A cursory glance back at the book of Acts or the writings of the early church fathers and you’ll notice that many things have changed, not only in the way we “do church” but, in the way we view it. It’s critical that we don’t place the criterion of perfection on what church looks like since it is made up of imperfect people. (I Cor. 12:12-13) Perhaps some of the modern issues cropping up with how church works comes from a misunderstanding of what scripture depicts “the church” to be or even what the word “church” means. So, let’s take a look at 5 problems with the modern church.
1 – We don’t even know what the word “church” means.
If you take a look at the origin and meaning of the Greek word “ekklesia” you’ll find the definition to be; assembly or congregation commonly in the political arena. It could more literally be translated “congregation” or “assembly” in it’s 115 usages in the New Testament. In Acts 2 the context of the “ekklesia” refers to those who were saved during Pentecost. The “ekklesia” in Acts chapter 2 has to do with believers gathering together as the early Christians did. But, elsewhere in Acts 19:24-25 records the story of Demetrius, an idol maker, who gathered a mob together in an “ekklesia” to address the problem of Christians whose preaching was hindering the business of selling idols. Instead of being translated “church” here the work “ekklesia” is translated to the word “gathering”.
My goal now is not to dispute the word choices of translations but to use this as an example of how often Christendom throws the word “church” around perhaps out of context and how it can confuse people. We hold our congregational gatherings in a building we call “church”, we invite people to “go to church” and we hold services we call “doing church”. At some point I think this has confused people on what the word “church” really means. It seems as though the more important doctrines of the gospel have taken a back seat to the topic of “doing church”.
There is much more to be studied and discussed on this one but it is enough for now to lead into the following 4 issues which I believe are intrinsically connected to number one.
2 – We view church like a class.
A study into the Mishnah, which is the historical system of education of Jewish boys, will open your eyes into a very different way of viewing bible study. From ages 6-14 Jewish boys spent their weeks studying in the synagogue under a Rabbi in an effort to read, write, and memorize the entire Old Testament writings. Then for secondary education the best of the best boys would seek out a well respected Rabbi, who knew the scriptures and traditions of God’s people and lived it out, and ask to be his disciple. Being the student of a Rabbi at this age meant leaving home and your way of life in order to follow your Rabbi wherever he lived, traveled, and taught. The goal was to be just like your Rabbi, to be so immersed in his world and his teachings that you could be just like him.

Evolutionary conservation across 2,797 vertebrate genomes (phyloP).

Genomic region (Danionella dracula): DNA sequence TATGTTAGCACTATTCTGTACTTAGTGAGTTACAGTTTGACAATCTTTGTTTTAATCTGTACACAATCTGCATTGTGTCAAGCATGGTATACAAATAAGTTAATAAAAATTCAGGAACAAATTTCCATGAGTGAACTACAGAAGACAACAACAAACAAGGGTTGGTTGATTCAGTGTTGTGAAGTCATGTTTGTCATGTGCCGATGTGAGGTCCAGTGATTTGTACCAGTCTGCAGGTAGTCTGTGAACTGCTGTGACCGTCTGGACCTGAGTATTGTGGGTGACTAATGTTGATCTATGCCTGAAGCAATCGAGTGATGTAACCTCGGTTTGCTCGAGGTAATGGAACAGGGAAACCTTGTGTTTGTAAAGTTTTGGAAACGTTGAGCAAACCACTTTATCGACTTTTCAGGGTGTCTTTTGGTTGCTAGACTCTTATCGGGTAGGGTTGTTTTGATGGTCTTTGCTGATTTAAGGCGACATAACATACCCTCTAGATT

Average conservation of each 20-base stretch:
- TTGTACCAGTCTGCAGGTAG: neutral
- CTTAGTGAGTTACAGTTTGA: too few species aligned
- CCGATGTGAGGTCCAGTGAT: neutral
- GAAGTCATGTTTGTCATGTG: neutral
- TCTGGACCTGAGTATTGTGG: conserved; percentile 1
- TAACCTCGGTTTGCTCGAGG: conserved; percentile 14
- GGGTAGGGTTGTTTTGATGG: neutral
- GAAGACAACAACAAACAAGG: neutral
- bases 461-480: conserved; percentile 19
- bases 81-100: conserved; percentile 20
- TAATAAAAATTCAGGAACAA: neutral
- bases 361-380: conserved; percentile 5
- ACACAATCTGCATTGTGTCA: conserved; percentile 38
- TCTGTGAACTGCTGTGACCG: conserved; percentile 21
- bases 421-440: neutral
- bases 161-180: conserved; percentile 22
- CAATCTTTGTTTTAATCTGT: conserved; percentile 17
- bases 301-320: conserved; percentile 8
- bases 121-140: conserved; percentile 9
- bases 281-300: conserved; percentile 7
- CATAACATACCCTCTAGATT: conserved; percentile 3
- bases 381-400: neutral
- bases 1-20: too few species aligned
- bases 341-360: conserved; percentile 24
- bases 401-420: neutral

In our modern education system the goal is to get enough information from the teaching in order to pass a test, get a grade, and get a job. Students don’t live with their teachers, they don’t follow them around, and they hardly ever want to be exactly like them. I’ve noticed how easily this western way of education has affected the way we “do church”. Too many Christians attend Church for information that will beef up their lingo, give them a to do list, and help them with a passing spiritual grade. We have lost what it means to be a disciple. We must get back to the daily immersion with our Rabbi, Jesus Christ, and his teachings. I believe the modern church has to get away from the academia of theology and move into the practical doctrine of daily living. Church has become a 1-2 day a week class for people who think knowing about God is enough.
The modern church has become more known for it’s high profile speakers, it’s large buildings, it’s failures, and it’s political platforms than it has for it’s way of transformational living.
How do you think you can bring change to these two issues?
(For problems 3-5 check back tomorrow for Part 2)